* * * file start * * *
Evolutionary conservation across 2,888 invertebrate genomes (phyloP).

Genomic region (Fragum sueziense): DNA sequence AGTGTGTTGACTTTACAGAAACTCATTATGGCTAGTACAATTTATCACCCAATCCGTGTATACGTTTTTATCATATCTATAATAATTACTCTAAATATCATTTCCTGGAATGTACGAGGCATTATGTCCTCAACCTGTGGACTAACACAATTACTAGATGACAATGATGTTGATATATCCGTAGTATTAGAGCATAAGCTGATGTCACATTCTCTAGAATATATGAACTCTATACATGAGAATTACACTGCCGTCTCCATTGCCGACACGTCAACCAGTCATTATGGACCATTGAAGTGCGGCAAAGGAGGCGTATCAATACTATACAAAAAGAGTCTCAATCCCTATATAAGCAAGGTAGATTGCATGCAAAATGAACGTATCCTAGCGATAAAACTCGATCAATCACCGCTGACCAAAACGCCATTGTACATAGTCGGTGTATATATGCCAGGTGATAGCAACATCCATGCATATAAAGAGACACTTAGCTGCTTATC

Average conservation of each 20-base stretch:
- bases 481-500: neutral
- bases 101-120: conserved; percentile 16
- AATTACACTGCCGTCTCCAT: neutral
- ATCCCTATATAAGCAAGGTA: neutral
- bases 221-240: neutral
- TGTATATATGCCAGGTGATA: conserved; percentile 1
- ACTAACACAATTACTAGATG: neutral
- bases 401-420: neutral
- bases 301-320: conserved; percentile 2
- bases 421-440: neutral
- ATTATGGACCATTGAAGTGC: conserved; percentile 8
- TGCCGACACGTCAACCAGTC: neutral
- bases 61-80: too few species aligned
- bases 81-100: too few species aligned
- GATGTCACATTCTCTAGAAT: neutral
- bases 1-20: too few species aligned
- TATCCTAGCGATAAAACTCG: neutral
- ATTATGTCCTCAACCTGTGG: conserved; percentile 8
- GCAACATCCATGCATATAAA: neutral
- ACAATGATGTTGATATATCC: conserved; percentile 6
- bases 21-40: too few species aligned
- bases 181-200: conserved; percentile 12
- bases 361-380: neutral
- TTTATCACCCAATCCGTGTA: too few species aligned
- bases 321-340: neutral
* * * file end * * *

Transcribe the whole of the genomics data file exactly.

Evolutionary conservation across 2,888 invertebrate genomes (phyloP).

Genomic region (Fragum sueziense): DNA sequence AGTGTGTTGACTTTACAGAAACTCATTATGGCTAGTACAATTTATCACCCAATCCGTGTATACGTTTTTATCATATCTATAATAATTACTCTAAATATCATTTCCTGGAATGTACGAGGCATTATGTCCTCAACCTGTGGACTAACACAATTACTAGATGACAATGATGTTGATATATCCGTAGTATTAGAGCATAAGCTGATGTCACATTCTCTAGAATATATGAACTCTATACATGAGAATTACACTGCCGTCTCCATTGCCGACACGTCAACCAGTCATTATGGACCATTGAAGTGCGGCAAAGGAGGCGTATCAATACTATACAAAAAGAGTCTCAATCCCTATATAAGCAAGGTAGATTGCATGCAAAATGAACGTATCCTAGCGATAAAACTCGATCAATCACCGCTGACCAAAACGCCATTGTACATAGTCGGTGTATATATGCCAGGTGATAGCAACATCCATGCATATAAAGAGACACTTAGCTGCTTATC

Average conservation of each 20-base stretch:
- bases 481-500: neutral
- bases 101-120: conserved; percentile 16
- AATTACACTGCCGTCTCCAT: neutral
- ATCCCTATATAAGCAAGGTA: neutral
- bases 221-240: neutral
- TGTATATATGCCAGGTGATA: conserved; percentile 1
- ACTAACACAATTACTAGATG: neutral
- bases 401-420: neutral
- bases 301-320: conserved; percentile 2
- bases 421-440: neutral
- ATTATGGACCATTGAAGTGC: conserved; percentile 8
- TGCCGACACGTCAACCAGTC: neutral
- bases 61-80: too few species aligned
- bases 81-100: too few species aligned
- GATGTCACATTCTCTAGAAT: neutral
- bases 1-20: too few species aligned
- TATCCTAGCGATAAAACTCG: neutral
- ATTATGTCCTCAACCTGTGG: conserved; percentile 8
- GCAACATCCATGCATATAAA: neutral
- ACAATGATGTTGATATATCC: conserved; percentile 6
- bases 21-40: too few species aligned
- bases 181-200: conserved; percentile 12
- bases 361-380: neutral
- TTTATCACCCAATCCGTGTA: too few species aligned
- bases 321-340: neutral